Bergen, the second largest city in Norway, has 235,000 habitants and was founded in 1070 by King Olav Kyrre.
It was the capital of Norway until 1299 when the capital moved from Bergen to Oslo. It is a delightful city with much to offer, which we discovered as we walked along the Bryggen Hanseatic Wharf with its quaint shops, to our ride on the funicular, (called the floibanen in Norwegian), which offered spectacular views of the city as well as the mountains. There are hiking and ski trails once you reach the summit, as well as a restaurant and gift shop.
We explored the open-air Fish Market, which is open year-round, and in addition to fish, sells moose and reindeer sausage, smoked whale meat, vegetables, fruit, Norwegian patterned sweaters, pewter items, trolls, and the usual souvenir items.
In the evening, we had a lovely dinner at Bryggen Tracteursted, which is located on the Bryggen Hanseatic Wharf, and is part of the UNESCO’s World Heritage Sites. The restaurant was built in 1708, and provided a glimpse into the past. Read more about the restaurant in our Restaurants section.
After dinner, we decided to explore the Bergen music club scene, and went to Rick’s, located at Øvre Ole Bullsplass 9, that has five bars all in one location, as well as an Irish Pub. We met with the owner, Toto, who has owned Rick’s (named for Rick’s in the movie, Casablanca) for the past 10 years. The well-stocked bar, coupled with the opportunity to hear two great bands, made for a fun evening. We met with Miami Vice Machine band members Knut, Vidar and Magne, before their performance, and they said that they are a mix of Miami Vice and Miami Sound Machine and play 80’s music. They started the band 8 years ago playing the music they loved in the 80’s, said that they are a cover band without ambitions, and now have the right clothes and the right hair to play that music, which made us wonder what they were talking about; that is until they came out on stage dressed in wigs, 80’s clothing and make-up, with stage names of Millie Vavildi, E-mahl, Rubik Cube, Silly Idol, Guran Guran and Maxwell Jump. Then we knew what they were talking about! The audience packed the dance floor and it was like it really was the 1980’s again.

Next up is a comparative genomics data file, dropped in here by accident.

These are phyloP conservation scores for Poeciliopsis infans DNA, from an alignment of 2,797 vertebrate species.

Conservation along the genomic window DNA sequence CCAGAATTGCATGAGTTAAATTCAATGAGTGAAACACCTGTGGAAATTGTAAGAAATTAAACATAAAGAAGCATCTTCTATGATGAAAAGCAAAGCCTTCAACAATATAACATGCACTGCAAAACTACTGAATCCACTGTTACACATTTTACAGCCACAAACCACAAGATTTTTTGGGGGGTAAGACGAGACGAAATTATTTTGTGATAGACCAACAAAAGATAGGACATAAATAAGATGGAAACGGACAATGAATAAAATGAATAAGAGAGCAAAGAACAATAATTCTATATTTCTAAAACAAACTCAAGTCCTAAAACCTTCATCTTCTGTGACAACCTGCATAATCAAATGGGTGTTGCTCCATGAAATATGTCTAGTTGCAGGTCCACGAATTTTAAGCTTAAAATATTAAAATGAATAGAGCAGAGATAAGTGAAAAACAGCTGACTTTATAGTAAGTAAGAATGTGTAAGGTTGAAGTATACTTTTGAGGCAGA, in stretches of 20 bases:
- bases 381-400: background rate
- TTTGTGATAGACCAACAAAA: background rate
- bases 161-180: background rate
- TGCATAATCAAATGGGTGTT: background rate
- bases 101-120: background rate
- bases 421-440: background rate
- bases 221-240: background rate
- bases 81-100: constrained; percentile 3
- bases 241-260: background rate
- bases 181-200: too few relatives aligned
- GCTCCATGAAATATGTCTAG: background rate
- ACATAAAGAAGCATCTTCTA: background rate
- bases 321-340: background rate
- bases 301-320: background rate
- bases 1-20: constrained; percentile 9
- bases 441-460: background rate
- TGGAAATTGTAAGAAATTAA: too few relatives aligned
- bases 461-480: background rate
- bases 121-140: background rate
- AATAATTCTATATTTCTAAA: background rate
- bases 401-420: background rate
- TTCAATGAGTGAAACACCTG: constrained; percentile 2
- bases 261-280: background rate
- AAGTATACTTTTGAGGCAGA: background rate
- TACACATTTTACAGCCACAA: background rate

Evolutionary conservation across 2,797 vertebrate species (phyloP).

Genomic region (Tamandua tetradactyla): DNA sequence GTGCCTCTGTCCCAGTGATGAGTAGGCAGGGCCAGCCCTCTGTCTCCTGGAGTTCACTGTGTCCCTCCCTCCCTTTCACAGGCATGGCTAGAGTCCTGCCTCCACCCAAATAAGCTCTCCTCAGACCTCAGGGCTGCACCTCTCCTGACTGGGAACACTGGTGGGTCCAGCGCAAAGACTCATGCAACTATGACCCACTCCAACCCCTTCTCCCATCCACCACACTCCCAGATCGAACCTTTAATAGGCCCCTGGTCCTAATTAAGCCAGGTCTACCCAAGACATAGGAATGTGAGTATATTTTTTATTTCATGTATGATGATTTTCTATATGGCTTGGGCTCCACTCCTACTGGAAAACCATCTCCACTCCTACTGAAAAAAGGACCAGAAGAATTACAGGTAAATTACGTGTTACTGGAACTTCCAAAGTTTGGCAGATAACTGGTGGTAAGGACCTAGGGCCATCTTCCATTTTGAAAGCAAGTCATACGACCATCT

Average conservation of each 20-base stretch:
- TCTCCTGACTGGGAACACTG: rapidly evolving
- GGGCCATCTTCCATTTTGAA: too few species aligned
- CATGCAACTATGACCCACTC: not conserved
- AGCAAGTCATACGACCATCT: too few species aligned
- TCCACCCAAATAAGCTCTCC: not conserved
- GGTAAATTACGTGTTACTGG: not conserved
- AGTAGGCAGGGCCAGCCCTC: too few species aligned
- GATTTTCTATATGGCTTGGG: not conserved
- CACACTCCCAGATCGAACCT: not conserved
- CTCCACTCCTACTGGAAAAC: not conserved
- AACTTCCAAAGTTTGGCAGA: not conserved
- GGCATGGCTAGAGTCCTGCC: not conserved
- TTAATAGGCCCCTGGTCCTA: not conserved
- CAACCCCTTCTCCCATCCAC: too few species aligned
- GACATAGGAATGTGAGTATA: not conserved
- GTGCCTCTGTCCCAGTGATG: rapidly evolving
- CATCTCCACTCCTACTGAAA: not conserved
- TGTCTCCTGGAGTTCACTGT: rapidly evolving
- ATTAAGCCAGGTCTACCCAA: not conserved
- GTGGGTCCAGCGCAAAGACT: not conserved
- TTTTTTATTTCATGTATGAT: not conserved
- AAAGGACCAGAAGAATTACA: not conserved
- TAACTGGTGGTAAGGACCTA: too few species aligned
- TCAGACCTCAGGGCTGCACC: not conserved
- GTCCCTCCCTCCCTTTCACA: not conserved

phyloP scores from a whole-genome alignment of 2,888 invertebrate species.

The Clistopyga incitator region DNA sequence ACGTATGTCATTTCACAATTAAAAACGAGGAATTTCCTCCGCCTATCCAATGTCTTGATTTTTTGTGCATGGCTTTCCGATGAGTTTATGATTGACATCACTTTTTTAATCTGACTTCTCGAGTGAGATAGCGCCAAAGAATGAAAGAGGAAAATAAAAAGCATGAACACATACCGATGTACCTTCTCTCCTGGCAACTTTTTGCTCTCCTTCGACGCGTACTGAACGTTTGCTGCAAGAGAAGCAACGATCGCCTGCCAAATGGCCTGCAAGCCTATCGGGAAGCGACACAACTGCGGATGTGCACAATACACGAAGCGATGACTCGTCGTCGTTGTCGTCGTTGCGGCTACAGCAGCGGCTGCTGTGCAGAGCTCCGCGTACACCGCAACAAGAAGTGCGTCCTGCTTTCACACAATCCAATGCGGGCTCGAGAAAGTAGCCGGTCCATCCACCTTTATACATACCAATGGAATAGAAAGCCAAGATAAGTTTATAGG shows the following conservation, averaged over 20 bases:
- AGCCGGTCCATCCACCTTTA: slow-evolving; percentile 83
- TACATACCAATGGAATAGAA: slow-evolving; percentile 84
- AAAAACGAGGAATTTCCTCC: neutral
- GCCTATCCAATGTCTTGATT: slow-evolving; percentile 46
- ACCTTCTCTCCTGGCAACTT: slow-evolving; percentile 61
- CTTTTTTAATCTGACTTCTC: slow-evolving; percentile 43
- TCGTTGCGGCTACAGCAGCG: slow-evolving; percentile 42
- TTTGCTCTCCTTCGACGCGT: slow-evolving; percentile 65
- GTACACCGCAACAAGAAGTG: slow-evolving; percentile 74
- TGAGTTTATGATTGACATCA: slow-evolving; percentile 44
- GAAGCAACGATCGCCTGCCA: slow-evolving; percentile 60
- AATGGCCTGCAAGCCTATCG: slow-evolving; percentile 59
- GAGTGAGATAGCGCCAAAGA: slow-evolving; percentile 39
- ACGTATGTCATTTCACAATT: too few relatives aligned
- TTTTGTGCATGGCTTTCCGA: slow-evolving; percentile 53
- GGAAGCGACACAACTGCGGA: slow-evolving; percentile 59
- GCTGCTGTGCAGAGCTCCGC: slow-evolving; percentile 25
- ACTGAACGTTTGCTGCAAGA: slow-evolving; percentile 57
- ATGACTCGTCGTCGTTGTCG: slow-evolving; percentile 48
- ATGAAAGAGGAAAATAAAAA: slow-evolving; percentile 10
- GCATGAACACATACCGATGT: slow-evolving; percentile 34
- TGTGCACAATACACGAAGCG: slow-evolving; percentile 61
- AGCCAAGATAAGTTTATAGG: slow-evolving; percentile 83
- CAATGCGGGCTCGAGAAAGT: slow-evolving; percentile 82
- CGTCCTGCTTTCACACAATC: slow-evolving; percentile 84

The second bar featured Tommy and the Runaway Boys, a blues based funk rock band, which consists of Tommy Kristiansen - guitar and vocals, Øystein Langhelle - bass, Ørjan Borge - drums, and Lars Hammersland – piano, keyboards, and organ. This band writes their own music, as well as plays some covers. They are going to the studio this fall to record a new CD, which will be a blend of modern R & B, Blues, and Swing style. As for the band members, their tastes vary widely from Hank Williams to modern, pop, rock & roll, and metal (Øystein) to Oscar Petersen jazz (Lars). In any case, these boys really rock, and are worth following their career.
The next day we went on a Bergen City Tour, and learned that Bergen has a music festival each year at the end of May. For 12 days, around 800 musicians come from the around the world to play at the festival. The city has one of the oldest orchestras in the world, and their philharmonic gives concerts on Thursday evenings during the winter.